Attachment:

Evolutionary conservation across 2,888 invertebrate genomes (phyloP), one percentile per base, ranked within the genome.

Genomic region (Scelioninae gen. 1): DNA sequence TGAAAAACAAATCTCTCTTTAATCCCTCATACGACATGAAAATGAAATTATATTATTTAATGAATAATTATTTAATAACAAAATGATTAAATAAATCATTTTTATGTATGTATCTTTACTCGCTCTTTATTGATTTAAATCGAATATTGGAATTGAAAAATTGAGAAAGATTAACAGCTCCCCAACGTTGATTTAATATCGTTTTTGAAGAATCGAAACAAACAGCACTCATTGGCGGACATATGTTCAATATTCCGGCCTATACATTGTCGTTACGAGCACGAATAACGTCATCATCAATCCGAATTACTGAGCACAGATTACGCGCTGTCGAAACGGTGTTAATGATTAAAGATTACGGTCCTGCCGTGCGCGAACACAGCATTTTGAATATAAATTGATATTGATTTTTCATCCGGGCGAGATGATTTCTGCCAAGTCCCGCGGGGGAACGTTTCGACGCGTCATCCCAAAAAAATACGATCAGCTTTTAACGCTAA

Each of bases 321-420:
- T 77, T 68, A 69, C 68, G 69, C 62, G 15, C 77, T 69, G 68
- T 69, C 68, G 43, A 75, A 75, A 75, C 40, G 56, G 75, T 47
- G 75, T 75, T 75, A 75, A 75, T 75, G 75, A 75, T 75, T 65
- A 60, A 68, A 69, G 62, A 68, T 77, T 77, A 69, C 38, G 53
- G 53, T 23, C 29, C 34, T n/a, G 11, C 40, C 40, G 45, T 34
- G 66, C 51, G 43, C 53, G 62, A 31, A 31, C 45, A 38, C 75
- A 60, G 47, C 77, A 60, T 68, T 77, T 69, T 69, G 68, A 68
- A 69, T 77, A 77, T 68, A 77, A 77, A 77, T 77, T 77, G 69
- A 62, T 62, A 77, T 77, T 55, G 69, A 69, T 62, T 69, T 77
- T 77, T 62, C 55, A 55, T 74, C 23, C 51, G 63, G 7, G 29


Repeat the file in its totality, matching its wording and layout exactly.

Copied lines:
Evolutionary conservation across 2,888 invertebrate genomes (phyloP), one percentile per base, ranked within the genome.

Genomic region (Scelioninae gen. 1): DNA sequence TGAAAAACAAATCTCTCTTTAATCCCTCATACGACATGAAAATGAAATTATATTATTTAATGAATAATTATTTAATAACAAAATGATTAAATAAATCATTTTTATGTATGTATCTTTACTCGCTCTTTATTGATTTAAATCGAATATTGGAATTGAAAAATTGAGAAAGATTAACAGCTCCCCAACGTTGATTTAATATCGTTTTTGAAGAATCGAAACAAACAGCACTCATTGGCGGACATATGTTCAATATTCCGGCCTATACATTGTCGTTACGAGCACGAATAACGTCATCATCAATCCGAATTACTGAGCACAGATTACGCGCTGTCGAAACGGTGTTAATGATTAAAGATTACGGTCCTGCCGTGCGCGAACACAGCATTTTGAATATAAATTGATATTGATTTTTCATCCGGGCGAGATGATTTCTGCCAAGTCCCGCGGGGGAACGTTTCGACGCGTCATCCCAAAAAAATACGATCAGCTTTTAACGCTAA

Each of bases 321-420:
- T 77, T 68, A 69, C 68, G 69, C 62, G 15, C 77, T 69, G 68
- T 69, C 68, G 43, A 75, A 75, A 75, C 40, G 56, G 75, T 47
- G 75, T 75, T 75, A 75, A 75, T 75, G 75, A 75, T 75, T 65
- A 60, A 68, A 69, G 62, A 68, T 77, T 77, A 69, C 38, G 53
- G 53, T 23, C 29, C 34, T n/a, G 11, C 40, C 40, G 45, T 34
- G 66, C 51, G 43, C 53, G 62, A 31, A 31, C 45, A 38, C 75
- A 60, G 47, C 77, A 60, T 68, T 77, T 69, T 69, G 68, A 68
- A 69, T 77, A 77, T 68, A 77, A 77, A 77, T 77, T 77, G 69
- A 62, T 62, A 77, T 77, T 55, G 69, A 69, T 62, T 69, T 77
- T 77, T 62, C 55, A 55, T 74, C 23, C 51, G 63, G 7, G 29